Do it yourself house price rises

House price gloom is everywhere with experts predicting anything between a 10 per cent and 20 per cent losses on the value of homes over the next year.

The major house price indexes are all pointing downwards whether it’s Government figures or the Nationwide and Halifax reporting their own statistics.

In a falling market it’s difficult to make the next move up the housing ladder if the value of your house is dropping.

If you lose £20,000 or £30,000 off the value of your house it makes it more difficult to afford the next step.

But you can boost your house price yourself if you improve your home. And if you undertake ambitious enough projects then you even remove the need to move house.

And that will be a massive saving in the end if it means you don’t have to pay stamp duty, estate agent and legal fees and removal costs. shows you the ways to boost your house price even if the market is sliding.

The cost of improvements

The Royal Institute of Chartered Surveyors says the cost of carrying out home improvements has increased by around 20 per cent over the past two years.

A shortage of skilled tradesmen means those who can do the job can charge more and rising transport and raw material costs has also added to the bills.

If you’re planning a basement conversion it will now cost around £10,000 while a loft conversion will set you back around £17,000, according to the Royal Institute.

A conservatory will cost around 22 per cent more than two years ago as has the cost of installing double glazing. Even repair jobs such as replacing cracked bricks or restoring damp walls has increased.

The RICS has produced a guide to around 1,300 types of work and it is worth checking out its Building Cost Information Service at before you get started.

Cashing in on improvements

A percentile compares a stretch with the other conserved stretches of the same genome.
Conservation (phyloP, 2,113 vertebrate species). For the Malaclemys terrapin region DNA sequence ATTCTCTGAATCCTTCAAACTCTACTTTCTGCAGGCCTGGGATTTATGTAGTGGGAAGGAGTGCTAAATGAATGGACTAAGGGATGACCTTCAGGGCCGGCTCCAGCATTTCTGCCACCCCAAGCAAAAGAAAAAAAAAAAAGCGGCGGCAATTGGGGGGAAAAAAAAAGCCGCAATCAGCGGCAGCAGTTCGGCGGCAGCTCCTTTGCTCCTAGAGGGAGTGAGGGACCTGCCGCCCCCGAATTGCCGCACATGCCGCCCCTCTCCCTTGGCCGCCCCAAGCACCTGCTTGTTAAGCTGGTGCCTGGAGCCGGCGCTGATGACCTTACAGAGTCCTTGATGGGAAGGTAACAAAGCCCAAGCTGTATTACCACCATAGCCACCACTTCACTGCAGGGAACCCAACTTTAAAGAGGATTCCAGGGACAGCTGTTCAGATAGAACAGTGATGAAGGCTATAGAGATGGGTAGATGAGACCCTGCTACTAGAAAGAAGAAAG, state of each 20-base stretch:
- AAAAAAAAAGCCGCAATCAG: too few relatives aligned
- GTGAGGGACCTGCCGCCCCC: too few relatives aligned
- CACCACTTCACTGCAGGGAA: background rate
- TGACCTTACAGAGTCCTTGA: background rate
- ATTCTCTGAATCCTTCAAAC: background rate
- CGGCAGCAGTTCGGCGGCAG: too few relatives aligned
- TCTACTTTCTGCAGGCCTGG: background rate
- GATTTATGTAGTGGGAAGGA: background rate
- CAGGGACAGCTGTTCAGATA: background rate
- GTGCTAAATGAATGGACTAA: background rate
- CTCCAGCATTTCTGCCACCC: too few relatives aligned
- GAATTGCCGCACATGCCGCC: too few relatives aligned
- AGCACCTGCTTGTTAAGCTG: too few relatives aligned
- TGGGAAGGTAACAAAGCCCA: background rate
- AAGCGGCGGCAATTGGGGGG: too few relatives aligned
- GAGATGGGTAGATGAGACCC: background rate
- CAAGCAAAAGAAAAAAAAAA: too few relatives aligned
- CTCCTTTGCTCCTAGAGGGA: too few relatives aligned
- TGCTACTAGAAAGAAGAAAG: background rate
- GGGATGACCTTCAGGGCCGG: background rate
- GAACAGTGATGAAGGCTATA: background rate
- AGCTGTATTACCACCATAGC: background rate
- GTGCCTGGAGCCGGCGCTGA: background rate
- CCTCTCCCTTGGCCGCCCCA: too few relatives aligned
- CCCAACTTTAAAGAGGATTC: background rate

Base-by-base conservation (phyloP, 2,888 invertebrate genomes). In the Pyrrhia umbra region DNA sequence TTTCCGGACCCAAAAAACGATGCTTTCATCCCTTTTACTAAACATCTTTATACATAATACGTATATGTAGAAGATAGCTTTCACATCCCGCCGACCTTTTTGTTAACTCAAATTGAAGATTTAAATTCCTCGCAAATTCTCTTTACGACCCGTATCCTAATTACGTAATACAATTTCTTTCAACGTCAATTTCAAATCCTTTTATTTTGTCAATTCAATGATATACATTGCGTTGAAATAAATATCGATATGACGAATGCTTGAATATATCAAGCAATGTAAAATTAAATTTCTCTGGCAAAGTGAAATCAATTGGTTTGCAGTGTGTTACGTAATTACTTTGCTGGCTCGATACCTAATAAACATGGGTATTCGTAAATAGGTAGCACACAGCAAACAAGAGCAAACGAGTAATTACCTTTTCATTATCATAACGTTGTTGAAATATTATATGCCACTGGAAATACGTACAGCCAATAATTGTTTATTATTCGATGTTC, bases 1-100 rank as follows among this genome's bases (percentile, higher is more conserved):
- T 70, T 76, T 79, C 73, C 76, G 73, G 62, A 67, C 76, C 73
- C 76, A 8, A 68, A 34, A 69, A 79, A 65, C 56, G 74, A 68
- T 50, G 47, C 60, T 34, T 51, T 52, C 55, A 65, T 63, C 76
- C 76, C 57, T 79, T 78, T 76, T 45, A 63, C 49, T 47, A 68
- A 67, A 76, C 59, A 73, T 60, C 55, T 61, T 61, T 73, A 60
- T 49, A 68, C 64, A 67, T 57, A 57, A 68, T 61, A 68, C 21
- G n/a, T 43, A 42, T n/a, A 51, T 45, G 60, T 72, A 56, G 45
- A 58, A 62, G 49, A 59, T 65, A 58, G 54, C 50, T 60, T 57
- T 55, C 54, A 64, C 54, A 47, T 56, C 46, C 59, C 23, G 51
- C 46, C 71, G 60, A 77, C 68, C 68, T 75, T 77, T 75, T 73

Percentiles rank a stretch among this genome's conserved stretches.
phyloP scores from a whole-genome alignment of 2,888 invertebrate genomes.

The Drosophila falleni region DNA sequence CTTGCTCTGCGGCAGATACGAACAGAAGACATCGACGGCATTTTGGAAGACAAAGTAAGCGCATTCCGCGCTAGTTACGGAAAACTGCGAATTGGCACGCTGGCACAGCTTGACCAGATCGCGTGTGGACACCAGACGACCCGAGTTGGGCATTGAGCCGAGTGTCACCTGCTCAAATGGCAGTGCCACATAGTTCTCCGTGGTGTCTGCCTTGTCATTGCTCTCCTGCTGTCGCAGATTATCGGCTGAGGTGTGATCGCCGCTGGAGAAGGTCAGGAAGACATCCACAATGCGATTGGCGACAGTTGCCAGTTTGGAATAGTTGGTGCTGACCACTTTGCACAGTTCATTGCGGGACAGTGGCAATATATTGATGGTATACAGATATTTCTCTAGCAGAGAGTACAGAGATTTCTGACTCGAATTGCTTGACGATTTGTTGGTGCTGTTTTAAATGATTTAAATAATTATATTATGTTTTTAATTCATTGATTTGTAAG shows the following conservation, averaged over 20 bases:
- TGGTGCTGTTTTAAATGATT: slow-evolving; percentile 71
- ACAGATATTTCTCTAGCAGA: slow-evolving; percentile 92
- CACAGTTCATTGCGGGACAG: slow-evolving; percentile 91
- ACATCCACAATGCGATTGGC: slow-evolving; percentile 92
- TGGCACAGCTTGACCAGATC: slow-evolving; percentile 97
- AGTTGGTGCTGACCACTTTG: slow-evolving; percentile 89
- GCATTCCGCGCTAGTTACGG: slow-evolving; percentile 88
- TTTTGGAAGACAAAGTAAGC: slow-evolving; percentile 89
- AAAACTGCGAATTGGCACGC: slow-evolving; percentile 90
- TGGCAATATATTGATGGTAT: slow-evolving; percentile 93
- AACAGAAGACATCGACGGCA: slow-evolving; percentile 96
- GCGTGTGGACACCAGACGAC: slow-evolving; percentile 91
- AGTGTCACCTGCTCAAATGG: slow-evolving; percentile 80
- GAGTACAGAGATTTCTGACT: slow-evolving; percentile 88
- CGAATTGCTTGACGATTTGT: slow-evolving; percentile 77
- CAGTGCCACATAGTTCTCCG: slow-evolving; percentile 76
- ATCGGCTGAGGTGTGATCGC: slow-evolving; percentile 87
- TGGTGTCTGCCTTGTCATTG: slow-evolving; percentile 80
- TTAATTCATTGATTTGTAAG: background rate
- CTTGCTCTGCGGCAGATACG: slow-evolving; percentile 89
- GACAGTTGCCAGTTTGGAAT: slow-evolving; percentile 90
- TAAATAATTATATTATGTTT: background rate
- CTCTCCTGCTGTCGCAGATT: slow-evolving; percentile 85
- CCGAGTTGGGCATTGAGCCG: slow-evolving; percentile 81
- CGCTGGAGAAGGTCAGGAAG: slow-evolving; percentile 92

Despite the rising costs you can still make money from home improvements. However you need to make sure the work is done well. Bodged repairs and improvements will damage your house and its value.

And you need to pick and choose what sort of improvements – the best ways to add value include a new kitchen, bathroom, conservatory or downstairs loo.

They basically pay for themselves with a kitchen adding around £8,000, a bathroom £4,000, a downstairs loo £4,000 and a conservatory £10,000 to the selling price.

Even a new garden can be worth around £6,000 to the cost of selling your house.

Paying for the improvements

Getting a new mortgage can be difficult at the moment and the interest costs might make it more expensive.

Unsecured loans remain a sensible option with interest rates more or less unchanged since this time last year, particularly for those with good credit records.

It’s still possible to borrow around £10,000 at around seven per cent APR meaning that paying under £200 a month your debt will be cleared in five years.

Check out the loans section of to find the best deals. You can borrow up to £25,000 over terms of up to seven years.

Do it on the house

For really big projects that are going to cost more than £25,000 but which will really transform your house you can look at secured loans.

They are secured on your house so the risk is that if you cannot keep up payments you could put your home at risk.

However the best deals available are now comparable to the best unsecured loans and because you can spread the repayments over longer periods the monthly cost is lower.

That does mean you’ll pay more in interest so work out how much you want to spend before you start.

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